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This a great way to start your day. Steel-cut oats, organic soy milk and peanut butter are all sources of protein to help get your metabolism going. Double the recipe so you will have breakfast pre-prepared for those busy work weeks.

2 Servings
Prep Time:
Cook Time:
Ready In:

Ingredients for Steel Cut Oats with Peanut Butter and Banana

  • 1 cup water
  • 1 cup milk or fortified milk alternative (unsweetened)
  • 1/2 cup uncooked, steel-cut oats
  • pinch of sea salt
  • 1 frozen banana*
  • 2 tbsp natural peanut butter
  • 1 tbsp raw honey
  • 1/2 tsp ground cinnamon
  • 1 tbsp whole flaxseed, (option to grind)

*I prefer frozen banana because they are always available in my house, and are much sweeter. A very ripe, non-frozen banana would do just fine as well.

Method For Steel Cut Oats with Peanut Butter and Banana

  1. Bring water and milk or milk alternative to a boil in a medium-sized sauce pan. Once boiling, add the steel-cut oats and a pinch of salt. Reduce the heat to low.
  2. In a separate bowl, mash the banana and add it to the oats. Continue to cook on a reduced heat and simmer uncovered for about 15-20 minutes, making sure to stir often.
  3. You know the oats are finished when the are nice and creamy. Remove them from the heat and add in the peanut butter, honey, cinnamon and flax. Give it a good stir to ensure everything is well blended.
  4. This dish is great as leftovers for the following morning. Simply store in an air tight container in the fridge, and in the morning add a splash of milk or milk alternative and eat cold or heated.

Make it vegan: Use maple syrup in place of honey
Add more protein: Add 2 tbsp of hemp hearts per serving
Make it gluten free: Check for certified gluten free oats
Make it 50% raw: Serve with fresh banana, and add 1/4 cup of raw pecans or walnuts and a handful of fresh berries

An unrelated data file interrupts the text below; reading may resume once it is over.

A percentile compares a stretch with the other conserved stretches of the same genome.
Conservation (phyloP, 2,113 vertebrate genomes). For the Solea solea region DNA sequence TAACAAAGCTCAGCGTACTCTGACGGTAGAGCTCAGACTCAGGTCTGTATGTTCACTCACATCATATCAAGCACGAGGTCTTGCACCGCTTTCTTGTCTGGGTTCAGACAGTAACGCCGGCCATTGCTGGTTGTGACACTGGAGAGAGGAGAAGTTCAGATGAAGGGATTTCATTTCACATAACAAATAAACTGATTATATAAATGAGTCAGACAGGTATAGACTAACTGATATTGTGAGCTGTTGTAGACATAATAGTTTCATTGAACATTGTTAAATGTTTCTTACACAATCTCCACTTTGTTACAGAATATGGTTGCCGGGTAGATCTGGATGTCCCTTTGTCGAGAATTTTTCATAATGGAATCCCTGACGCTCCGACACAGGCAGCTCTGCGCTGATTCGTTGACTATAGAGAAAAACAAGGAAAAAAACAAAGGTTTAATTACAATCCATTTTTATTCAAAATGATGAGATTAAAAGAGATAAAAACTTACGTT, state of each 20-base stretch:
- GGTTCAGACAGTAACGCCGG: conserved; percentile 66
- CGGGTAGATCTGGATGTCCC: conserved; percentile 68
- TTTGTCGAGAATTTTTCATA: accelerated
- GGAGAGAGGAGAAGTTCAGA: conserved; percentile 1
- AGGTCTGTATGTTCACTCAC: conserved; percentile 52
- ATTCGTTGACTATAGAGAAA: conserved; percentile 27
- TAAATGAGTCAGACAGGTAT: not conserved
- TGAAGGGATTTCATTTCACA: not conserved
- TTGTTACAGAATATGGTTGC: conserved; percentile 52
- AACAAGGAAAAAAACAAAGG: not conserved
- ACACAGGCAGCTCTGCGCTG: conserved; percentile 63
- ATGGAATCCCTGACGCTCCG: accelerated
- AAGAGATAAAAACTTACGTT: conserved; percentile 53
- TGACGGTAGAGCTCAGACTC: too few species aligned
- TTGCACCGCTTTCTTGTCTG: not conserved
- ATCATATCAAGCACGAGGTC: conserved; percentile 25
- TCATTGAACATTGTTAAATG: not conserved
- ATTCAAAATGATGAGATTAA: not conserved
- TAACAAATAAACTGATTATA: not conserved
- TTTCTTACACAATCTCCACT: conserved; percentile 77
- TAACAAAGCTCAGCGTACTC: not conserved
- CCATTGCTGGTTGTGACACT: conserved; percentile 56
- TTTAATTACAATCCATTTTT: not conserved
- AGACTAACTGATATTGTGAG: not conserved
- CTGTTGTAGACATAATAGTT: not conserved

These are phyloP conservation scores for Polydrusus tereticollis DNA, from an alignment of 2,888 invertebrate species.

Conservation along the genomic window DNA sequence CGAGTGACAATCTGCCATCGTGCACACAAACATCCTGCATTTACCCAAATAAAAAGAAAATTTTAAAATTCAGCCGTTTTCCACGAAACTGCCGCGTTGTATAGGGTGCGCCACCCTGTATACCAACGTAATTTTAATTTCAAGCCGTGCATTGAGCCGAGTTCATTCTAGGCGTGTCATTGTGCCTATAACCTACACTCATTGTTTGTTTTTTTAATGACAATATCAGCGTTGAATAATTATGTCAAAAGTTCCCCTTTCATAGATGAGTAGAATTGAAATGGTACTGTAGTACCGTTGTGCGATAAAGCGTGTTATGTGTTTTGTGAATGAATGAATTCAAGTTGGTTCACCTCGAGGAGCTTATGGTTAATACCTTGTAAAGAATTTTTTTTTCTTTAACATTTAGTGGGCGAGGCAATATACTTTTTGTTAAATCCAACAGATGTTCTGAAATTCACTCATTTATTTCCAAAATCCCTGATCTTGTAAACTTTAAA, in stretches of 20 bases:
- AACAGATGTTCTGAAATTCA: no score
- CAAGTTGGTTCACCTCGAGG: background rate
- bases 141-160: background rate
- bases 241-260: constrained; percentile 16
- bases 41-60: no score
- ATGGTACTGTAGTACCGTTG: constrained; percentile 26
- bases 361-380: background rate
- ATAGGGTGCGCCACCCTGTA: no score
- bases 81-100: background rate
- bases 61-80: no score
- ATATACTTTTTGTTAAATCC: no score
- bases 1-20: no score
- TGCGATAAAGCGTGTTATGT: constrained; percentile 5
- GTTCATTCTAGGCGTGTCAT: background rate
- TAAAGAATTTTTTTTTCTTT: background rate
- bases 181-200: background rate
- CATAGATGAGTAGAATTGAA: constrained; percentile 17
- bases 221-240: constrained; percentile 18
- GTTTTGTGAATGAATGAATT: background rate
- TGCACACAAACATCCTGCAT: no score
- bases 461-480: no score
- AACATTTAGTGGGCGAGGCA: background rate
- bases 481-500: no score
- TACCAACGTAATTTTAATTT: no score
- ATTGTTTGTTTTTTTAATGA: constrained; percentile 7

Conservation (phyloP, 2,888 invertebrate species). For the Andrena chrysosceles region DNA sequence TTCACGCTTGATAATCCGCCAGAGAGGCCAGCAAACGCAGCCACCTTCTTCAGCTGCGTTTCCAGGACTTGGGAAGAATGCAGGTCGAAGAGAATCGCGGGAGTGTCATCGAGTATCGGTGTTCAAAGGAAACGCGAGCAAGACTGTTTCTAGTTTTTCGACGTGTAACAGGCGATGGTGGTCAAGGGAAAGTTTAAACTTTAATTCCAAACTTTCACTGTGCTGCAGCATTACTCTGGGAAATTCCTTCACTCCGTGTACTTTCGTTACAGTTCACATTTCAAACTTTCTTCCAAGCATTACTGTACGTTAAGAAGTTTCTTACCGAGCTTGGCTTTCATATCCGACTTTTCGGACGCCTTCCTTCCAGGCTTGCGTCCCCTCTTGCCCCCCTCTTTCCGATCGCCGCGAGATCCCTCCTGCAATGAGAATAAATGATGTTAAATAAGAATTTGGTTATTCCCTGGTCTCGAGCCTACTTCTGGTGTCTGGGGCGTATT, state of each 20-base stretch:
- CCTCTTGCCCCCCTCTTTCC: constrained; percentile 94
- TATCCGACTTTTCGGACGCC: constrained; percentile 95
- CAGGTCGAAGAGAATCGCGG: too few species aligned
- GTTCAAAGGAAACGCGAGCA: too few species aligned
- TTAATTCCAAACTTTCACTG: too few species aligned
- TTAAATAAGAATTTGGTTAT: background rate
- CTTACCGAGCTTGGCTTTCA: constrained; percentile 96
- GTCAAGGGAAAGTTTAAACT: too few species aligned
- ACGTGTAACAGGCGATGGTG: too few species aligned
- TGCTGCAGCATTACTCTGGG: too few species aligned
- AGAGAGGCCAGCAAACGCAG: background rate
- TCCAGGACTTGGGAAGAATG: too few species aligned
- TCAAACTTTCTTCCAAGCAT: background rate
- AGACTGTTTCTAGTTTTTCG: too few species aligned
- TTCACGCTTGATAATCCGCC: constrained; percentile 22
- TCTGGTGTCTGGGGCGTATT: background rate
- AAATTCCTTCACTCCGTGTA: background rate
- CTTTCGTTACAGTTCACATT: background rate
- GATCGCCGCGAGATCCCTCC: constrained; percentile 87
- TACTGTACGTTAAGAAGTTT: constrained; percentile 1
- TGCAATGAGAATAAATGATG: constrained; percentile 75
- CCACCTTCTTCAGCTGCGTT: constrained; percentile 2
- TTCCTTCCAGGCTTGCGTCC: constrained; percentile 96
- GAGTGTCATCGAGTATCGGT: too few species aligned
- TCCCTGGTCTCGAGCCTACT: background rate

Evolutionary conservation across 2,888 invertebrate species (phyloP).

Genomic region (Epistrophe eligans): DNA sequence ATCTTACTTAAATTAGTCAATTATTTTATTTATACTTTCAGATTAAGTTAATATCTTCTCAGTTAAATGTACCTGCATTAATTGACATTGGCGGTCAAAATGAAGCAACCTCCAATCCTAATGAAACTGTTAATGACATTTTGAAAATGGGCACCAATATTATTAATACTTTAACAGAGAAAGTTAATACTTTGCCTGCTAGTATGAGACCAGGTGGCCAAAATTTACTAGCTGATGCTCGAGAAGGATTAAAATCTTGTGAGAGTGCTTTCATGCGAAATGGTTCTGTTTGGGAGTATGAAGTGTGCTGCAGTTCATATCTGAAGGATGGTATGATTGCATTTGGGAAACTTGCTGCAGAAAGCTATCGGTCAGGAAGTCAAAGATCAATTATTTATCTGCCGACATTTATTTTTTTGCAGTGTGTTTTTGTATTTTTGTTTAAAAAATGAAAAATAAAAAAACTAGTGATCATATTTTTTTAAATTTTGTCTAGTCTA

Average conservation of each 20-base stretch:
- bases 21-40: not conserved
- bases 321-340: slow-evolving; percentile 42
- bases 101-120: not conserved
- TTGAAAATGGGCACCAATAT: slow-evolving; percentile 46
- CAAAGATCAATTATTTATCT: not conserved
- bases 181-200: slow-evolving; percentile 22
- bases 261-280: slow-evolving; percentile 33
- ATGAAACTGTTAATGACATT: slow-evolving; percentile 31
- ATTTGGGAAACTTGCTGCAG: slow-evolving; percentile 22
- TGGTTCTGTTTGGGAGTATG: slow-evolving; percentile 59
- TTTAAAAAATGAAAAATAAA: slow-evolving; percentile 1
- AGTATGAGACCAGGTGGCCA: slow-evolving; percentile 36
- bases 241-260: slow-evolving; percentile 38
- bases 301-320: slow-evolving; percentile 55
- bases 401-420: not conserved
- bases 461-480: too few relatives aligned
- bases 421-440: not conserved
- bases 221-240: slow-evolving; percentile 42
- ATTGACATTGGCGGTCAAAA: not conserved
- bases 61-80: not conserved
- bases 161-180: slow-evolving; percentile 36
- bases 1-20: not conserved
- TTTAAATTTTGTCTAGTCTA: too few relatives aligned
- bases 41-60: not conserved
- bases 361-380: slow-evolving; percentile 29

Nutritional Information

Made with soy milk

Calories: 295
Total Fat: 5g
Saturated Fat: 1.9g
Sodium: 120mg
Carbohydrate: 40g
Fibre: 7.8g
Sugar: 17g
Protein: 15g
Calcium: 200mg
Iron: 2.6mg

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I think I was born in Japan in another life. For me, nothing compares to Japanese cuisine – always so light, healthy and tasty, and always an emphasis on seasonal eating. There is also the admirable focus on omega-3 rich sources such as seaweed and oily fish, as well as pickled vegetables and fermented soy products such as miso. With the residents of the island of Okinawa in Japan exhibiting a life expectancy amongst the highest in the world, maybe we should be paying more attention to the basis of Japanese cuisine.
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Another year done and dusted. No better time than now to reflect on what an amazing year it has been. Everywhere around us we see people becoming more conscious of the food we eat, and the effects it is having on our health and our planet. We are increasingly asking for more Sustainable Seafood options, we are also demanding to know more about Genetically Modified Organisms (GMO) in our food supply, and we are opting for dietary options that don’t promote environmentally unsustainable farming and agriculture. We should be proud, these are big steps in the right direction.
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8 Common Fermented Foods You Probably Have At Home

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Recipe for Vegan Protein Packed Hemp Seed Pesto

Pesto in autumn, I hear you ask? Thanks to my container gardening course last spring, (see Container Gardening – 8 Edible Plants To Grown Indoors) I’ve managed to grow basil indoors, and it has been thriving up until now! What else better to do with the last basil leaves of the season than to make a pesto? This Protein Packed Hemp Seed Pesto offers more protein than your standard pesto, and also uses cost effective walnuts in place of pine nuts. But the real twists lies in what makes this vegan version just as tasty, if not more, than it’s parmesan counterpart.